Vipin Narang, an expert on North Korea's nuclear program at MIT, laid out three possible scenarios for what could happen at the next Trump-Kim meeting. The first and best scenario is that Kim agrees to actually slow down his nuclear development and give up some of his arsenal.
Story at Vox

The White House and the art of the nondenial denial | Schiappa
As a rhetorical device, NDDs are an updated version of the “red herring” fallacy, the notion that an irrelevant topic is introduced in an argument to divert attention from the original issue, said Edward Schiappa, an MIT professor of comparative media studies. “It’s another in a long line of strategies of evasion.”
Story at Mercury News

Dissecting Trump's "oddly adolescent" speaking style | Schiappa
Edward Schiappa, a professor of Rhetoric and Media at MIT explained that "Cicero described three styles of speaking — the Grand, Middle, and Plain, based on vocabulary, sentence structure, manner of delivery, and sophistication of the ideas expressed. The Grand style is rarely used by US presidents in the past 100 years, but John F. Kennedy's inaugural and Ronald Reagan's Challenger eulogy are in that tradition. Most presidents aim for the Middle style, which Cicero suggests avoids ornateness but is still "pleasing" to the audience.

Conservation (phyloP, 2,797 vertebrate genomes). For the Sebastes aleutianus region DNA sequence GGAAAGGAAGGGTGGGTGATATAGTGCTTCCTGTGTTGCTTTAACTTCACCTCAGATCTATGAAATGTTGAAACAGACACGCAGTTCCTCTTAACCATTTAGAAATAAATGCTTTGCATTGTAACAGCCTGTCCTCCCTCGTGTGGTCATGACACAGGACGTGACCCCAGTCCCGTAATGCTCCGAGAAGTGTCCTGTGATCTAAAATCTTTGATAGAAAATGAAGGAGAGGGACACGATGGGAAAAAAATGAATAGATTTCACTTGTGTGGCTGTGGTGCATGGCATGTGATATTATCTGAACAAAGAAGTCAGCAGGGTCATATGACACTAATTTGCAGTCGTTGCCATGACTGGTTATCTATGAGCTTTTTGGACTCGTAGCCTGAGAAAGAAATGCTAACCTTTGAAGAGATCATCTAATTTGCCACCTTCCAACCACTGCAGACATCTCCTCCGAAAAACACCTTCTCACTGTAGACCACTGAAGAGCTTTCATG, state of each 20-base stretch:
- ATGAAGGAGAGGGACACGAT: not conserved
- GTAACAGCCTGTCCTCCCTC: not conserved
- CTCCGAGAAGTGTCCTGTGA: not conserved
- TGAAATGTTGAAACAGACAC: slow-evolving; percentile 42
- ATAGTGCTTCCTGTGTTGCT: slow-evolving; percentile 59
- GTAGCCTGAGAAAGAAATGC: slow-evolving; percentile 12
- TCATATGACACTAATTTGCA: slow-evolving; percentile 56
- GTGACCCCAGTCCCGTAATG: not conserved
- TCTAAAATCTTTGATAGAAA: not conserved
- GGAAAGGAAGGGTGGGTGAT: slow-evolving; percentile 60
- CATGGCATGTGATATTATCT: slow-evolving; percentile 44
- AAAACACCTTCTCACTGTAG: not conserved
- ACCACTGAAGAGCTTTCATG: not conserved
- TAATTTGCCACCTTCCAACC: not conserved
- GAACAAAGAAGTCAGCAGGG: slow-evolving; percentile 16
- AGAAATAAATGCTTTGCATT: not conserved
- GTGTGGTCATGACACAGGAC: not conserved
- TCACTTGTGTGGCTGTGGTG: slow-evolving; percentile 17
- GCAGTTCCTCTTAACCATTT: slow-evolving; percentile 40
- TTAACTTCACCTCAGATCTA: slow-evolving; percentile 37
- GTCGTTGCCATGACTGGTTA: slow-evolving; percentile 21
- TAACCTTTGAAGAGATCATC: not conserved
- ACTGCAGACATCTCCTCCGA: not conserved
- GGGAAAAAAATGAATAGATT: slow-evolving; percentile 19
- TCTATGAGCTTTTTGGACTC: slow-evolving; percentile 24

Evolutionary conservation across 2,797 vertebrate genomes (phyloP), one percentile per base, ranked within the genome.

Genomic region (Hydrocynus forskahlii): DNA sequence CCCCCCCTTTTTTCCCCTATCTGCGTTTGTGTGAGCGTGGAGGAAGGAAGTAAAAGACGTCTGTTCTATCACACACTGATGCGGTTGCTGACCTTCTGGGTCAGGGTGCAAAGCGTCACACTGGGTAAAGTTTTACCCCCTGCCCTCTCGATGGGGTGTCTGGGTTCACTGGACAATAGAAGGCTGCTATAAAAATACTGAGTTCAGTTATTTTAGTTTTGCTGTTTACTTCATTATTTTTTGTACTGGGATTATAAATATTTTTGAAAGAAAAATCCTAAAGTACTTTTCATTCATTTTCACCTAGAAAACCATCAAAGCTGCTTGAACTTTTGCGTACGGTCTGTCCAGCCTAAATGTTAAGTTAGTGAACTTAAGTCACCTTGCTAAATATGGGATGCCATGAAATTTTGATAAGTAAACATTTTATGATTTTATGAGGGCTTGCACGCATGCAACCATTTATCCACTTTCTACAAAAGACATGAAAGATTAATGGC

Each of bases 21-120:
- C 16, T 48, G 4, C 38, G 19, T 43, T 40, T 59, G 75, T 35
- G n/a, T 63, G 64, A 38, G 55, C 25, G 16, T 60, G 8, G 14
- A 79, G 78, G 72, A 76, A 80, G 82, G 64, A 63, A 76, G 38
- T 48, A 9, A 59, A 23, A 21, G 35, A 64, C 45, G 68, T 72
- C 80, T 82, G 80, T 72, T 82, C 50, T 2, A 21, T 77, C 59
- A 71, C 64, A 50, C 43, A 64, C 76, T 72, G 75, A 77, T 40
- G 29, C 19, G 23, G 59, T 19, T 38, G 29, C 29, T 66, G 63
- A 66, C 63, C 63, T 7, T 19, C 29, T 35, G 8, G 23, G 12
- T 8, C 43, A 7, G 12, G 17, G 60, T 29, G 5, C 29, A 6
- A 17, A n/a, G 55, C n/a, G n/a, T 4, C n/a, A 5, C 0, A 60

Story at CNN

Trump will meet North Korea's Kim Jong Un in Vietnam | Narang
Vipin Narang, an expert on North Korea's nuclear program at MIT, laid out three possible scenarios for what could happen at the next Trump-Kim meeting. The first and best scenario is that Kim agrees to actually slow down his nuclear development and give up some of his arsenal. He could ship some of his intercontinental ballistic missiles out of his country, freeze plutonium and uranium production, and/or allow rigorous inspections of its key nuclear and missile facilities.
Story at Vox

Are U.S. tax dollars wasted on Afghan helicopters nobody will fly? | Posen
“The pilot and maintenance-personnel training problems for the UH-60 program in Afghanistan are one more example of the inability or unwillingness of the US military to train indigenous forces for truly independent operations,” Barry R. Posen, the director of MIT's Security Studies Program, told WhoWhatWhy in an email. “In many parts of the world, even much simplified versions of US technology and tactics seem beyond the effective reach of local forces on any kind of reasonable timeline.
Story at Salon


How to solve AI's problem with gender and racial bias | Buolamwini